This section is from the book "Safe Building", by Louis De Coppet Berg. Also available from Amazon: Code Check: An Illustrated Guide to Building a Safe House.

The resistance to Compression, or crushing-stress,

The resistance to Tension, or pulling-stress,

The resistance to Shearing, or sliding-stress, and

The resistance to Transverse strains, or cross-breaking stress.

Materials yield to Compression in three different ways: 1. By direct crushing or crumbling of the material, or

2. By gradual bending of the piece sideways and ultimate rupture, or

3. By buckling or wrinkling (corrugating) of the material lengthwise.

Materials yield to Tension,

1. By gradually elongating (stretching), thereby reducing the size of the cross-section, and then,

2. By direct tearing apart.

Materials yield to Shearing by the fibres sliding past each other in two different ways, either

1. Across the grain, or

2. Lengthwise of the grain. Materials yield to Transverse strains,

1. By deflecting or bending down under the load, and (when this passes beyond the limit of elasticity),

2. By breaking across transversely.

In calculating strains and stresses, there are certain rules, expressions, and formulae which it is necessary for the student to understand or know, and which will be here given without attempting elaborate explanations or proofs. For the sake of clearness and simplicity, it is essential that in all formulas the same letters should always represent the same value or meaning; this will enable the student to read every formula off-hand, without the necessity of an explanatory key to each one. The writer has further made it a habit to express, in all cases, his formulae in pounds and inches (rarely using tons or feet); this will frequently make the calculation a little more elaborate, but it will be found to greatly simplify the formulae, and to make their understanding and retention more easy.

In the following articles, then, a capital letter, if it were used, would invariably express a quantity (respectively), either in tons or feet, while a small letter invariably expresses a quantity (respectively), either in pounds or inches.

The following letters, in all cases, will be found to express the same meaning, unless distinctly otherwise stated, viz.: -

a | signifies area, in square inches. | |

b | ,, | breadth, in inches. |

c | ,, | constant for ultimate resistance to compression, in pounds, per square inch. (See Tables IV and V.) |

d | signifies depth, in inches. | |

e | ,, | constant for modulus of elasticity, in pounds-inch, that is, pounds per square inch. (See Table IV.) |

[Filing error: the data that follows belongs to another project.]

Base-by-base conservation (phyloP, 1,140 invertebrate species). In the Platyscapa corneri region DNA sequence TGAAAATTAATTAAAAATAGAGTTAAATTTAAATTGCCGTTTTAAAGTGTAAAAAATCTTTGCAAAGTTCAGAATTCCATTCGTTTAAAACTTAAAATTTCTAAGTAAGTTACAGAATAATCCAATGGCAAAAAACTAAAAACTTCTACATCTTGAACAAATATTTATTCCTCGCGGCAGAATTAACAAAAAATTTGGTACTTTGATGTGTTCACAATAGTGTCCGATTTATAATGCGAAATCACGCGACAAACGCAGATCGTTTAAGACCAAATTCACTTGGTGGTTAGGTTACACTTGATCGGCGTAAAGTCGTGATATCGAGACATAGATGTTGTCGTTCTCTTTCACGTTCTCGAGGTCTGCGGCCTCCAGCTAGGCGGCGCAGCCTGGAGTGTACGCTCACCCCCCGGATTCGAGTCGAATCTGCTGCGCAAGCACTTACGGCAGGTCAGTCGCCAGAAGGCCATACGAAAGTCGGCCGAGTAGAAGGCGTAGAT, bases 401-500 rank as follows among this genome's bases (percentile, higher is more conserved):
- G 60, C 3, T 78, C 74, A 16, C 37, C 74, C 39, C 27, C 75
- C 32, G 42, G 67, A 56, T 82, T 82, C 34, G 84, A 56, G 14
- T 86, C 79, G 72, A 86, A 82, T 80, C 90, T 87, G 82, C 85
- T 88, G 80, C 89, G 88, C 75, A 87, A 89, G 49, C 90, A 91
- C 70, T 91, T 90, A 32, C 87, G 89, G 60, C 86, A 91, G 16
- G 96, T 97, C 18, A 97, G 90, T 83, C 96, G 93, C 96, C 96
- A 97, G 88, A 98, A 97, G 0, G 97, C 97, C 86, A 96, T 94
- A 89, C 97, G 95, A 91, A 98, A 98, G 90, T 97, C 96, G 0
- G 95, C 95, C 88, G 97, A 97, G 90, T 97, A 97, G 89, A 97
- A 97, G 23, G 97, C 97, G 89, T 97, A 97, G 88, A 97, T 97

f | ,, | factor of safety. |

g | ,, | constant for ultimate resistance to shearing, per square inch, across the grain. (See Tables IV and V.) |

g1 | ,, | constant for ultimate resistance to shearing, per square inch, lengthwise of the grain. (See Table IV.) |

h | ,, | height, in inches. |

i | ,, | moment of inertia, in inches. (See Table I.) |

k | ,, | ultimate modulus of rupture, in pounds, per square inch. (See Tables IV and V.) |

l | ,, | length, in inches. |

m | ,, | moment or bending moment, in pounds-inch. (See Table IX.) |

n | ,, | constant in Rankine's formula for compression of long pillars. (See Table II.) |

o | ,, | the centre. |

P | ,, | the amount of the left-hand re-action (or support) of beams. in pounds. |

q | ,, | the amount of the right-hand re-action (or support) of beams, in pounds. |

r | ,, | moment of resistance, in inches. (See Table I.) |

s | ,, | strain, in pounds. |

t | ,, | constant for ultimate resistance to tension, in pounds, per square inch. (See Tables IV and V.) |

u | ,, | uniform load, in pounds. |

V | ,, | stress, in pounds. |

w | ,, | load at centre, in pounds. |

x, y, and z signify unknown quantities, cither in pounds or inches. |

δ | signifies total deflection, in inches. | |

P2 | ,, | square of the radius of gyration, in inches. |

,, | diameter, in inches. | |

,, | radius, in inches. | |

π | = 3.14159, or, say, 3.1-7 signifies the ratio of the circumference and diameter of a circle. | |

If there are more than one of each kind, the second, third, etc., are indicated with Roman numerals, as for instance, a, a1,a11, a111, etc., or b, b1, b11, b111, etc.

In taking moments, or bending moments, strains, stresses, etc., to signify at what point the}' are taken, the letter signifying that point is added, as for instance: -

m | signifies moment or bending moment at centre. | |||||

mA | ,, | ,, | ,, | ,, | Point A. | |

mB | ,, | ,, | ,, | ,, | point B. | |

mx | ,, | ,, | ,, | ,, | point X. | |

s | , | strain at centre. | ||||

SB | ,, | ,, | Point B. | |||

SX | ,, | , | " X | |||

V | ,, | stress at centre. | ||||

vD | ,, | ,, | point D. | |||

vX | ,, | ,, | X. | |||

w | signifies load at centre. | |||||

wA | ,, | ,, | ,, | point A. |

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